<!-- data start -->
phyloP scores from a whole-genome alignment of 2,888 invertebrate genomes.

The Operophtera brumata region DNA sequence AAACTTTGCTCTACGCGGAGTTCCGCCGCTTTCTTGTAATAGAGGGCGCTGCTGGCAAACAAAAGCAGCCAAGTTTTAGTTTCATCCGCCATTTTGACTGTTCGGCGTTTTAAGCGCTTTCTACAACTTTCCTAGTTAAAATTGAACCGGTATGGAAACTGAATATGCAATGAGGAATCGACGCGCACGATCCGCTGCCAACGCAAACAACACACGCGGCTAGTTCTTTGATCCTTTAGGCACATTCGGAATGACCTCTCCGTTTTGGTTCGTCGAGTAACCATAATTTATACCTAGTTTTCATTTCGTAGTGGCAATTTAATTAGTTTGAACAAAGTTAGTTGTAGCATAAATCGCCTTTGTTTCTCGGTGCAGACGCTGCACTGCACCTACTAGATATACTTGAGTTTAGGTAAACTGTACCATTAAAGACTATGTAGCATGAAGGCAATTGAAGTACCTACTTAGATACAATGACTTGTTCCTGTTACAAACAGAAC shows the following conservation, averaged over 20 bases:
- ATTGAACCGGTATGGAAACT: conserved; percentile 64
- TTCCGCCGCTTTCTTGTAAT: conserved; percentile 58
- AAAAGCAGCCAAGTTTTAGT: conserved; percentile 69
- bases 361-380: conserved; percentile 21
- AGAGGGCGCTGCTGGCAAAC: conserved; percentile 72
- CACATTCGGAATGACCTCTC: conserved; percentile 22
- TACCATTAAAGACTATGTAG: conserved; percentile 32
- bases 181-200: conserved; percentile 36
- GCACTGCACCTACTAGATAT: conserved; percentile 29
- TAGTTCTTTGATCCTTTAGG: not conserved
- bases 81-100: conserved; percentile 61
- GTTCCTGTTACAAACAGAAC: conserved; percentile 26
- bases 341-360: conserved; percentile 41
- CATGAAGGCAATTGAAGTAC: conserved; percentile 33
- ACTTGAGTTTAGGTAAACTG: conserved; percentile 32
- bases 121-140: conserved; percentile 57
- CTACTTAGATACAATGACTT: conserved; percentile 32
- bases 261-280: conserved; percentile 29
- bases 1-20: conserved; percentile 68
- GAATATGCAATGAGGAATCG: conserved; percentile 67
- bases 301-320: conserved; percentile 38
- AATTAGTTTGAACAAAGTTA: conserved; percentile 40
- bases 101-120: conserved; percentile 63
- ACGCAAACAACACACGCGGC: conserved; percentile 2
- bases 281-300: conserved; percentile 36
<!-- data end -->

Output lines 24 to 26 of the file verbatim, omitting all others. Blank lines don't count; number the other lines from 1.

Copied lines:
- AATTAGTTTGAACAAAGTTA: conserved; percentile 40
- bases 101-120: conserved; percentile 63
- ACGCAAACAACACACGCGGC: conserved; percentile 2